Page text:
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Zimbabwe: High US dollar demand stokes exorbitant bank charges

By Nqobile Bhebhe
Posted on Thursday, 2 June 2016 12:47

Some banks charge up to $20 a month service charge and up to $4 per transaction at a cash machine, while withdrawals in the banking hall can cost up to $10.

at the moment the challenge is that the cost of swiping is too high

Banks have capped withdrawal limits between $100 and $500 per day. Some have suspended interbank transfers.

Zimbabwe’s banking institutions make the bulk of their profits from bank charges when ordinarily they are supposed to be making money from interest income, which is their core business.

Lending has declined, as the economy stalled and defaults rose.

The Reserve Bank of Zimbabwe (RBZ) has had to intervene and force the banks to reduce charges and interest rates on loans, but with a liquidity crisis, the financial institutions say this is the only way they can survive.

Barclays Bank Zimbabwe managing director, George Guvamatanga, admitted this week that bank charges were too high.

In the face of the current cash shortages, the public has been encouraged to use their bank cards at point of sale machines. However, most people prefer cash due to the high charges levied for using cash machines.

“We are encouraging everyone to swipe, but at the moment the challenge is that the cost of swiping is too high, and as bankers we certainly need to look at that urgently,” Guvamatanga said.

Lowly paid civil servants and pensioners are the hardest hit due to multiple withdrawals, which attract high charges.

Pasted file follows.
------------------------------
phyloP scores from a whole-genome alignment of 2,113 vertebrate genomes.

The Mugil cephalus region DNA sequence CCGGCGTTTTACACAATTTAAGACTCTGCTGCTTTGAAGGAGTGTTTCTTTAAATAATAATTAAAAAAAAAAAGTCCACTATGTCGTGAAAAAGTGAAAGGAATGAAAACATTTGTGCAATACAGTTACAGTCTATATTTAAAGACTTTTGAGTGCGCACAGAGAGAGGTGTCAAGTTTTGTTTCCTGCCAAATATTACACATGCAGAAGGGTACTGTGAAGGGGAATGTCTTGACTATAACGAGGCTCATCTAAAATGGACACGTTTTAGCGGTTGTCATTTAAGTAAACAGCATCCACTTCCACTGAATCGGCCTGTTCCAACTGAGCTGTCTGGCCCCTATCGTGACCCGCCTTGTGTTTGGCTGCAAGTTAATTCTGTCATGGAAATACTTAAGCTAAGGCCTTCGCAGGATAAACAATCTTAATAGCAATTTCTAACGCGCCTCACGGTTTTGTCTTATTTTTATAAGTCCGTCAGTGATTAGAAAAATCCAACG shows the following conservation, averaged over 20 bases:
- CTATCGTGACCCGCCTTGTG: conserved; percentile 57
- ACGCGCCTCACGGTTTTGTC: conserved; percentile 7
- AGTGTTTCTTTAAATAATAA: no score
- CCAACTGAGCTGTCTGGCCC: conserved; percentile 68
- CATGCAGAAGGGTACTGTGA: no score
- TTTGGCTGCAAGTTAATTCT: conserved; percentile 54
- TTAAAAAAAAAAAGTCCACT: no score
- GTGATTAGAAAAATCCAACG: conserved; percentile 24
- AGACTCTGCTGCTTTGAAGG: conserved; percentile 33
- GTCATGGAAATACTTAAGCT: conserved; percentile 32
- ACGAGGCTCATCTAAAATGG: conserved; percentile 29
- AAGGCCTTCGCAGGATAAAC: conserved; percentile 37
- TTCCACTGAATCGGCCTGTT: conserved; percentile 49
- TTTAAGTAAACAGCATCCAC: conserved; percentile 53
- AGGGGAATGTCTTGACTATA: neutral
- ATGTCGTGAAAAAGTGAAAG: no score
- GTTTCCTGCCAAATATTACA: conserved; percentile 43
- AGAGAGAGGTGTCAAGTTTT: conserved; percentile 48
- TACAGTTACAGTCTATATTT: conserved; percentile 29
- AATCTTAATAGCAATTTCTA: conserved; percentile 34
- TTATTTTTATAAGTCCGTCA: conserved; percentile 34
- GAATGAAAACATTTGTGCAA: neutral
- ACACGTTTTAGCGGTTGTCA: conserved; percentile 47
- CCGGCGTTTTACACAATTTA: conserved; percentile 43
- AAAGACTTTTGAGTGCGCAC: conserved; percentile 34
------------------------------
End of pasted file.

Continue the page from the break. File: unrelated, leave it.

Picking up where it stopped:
Long, winding bank queues, once a feature in the hyper-inflation era of 2008, have returned to haunt Zimbabweans, as cash shortages bite.

Six years ago, the southern African nation ago dumped its inflation ravaged local currency, adopting a basket of foreign currencies expanded over time to nine, among them the US dollar, South African rand, Botswana pula, Japanese yen, and the Chinese yuan.

But the central bank on Tuesday admitted that the multi-currency system was effectively dysfunctional.

“There has been a shift from the multi-currency in 2009 to the US dollar in 2016. We have put all our eggs in one basket now, which is why the demand for the US dollar has increased,” RBZ governor John Mangudya told a public meeting.

In May, the central bank announced the introduction of bond notes – a locally printed currency pegged to the US dollar – as part of a raft of measures to promote exports and ease cash shortages.

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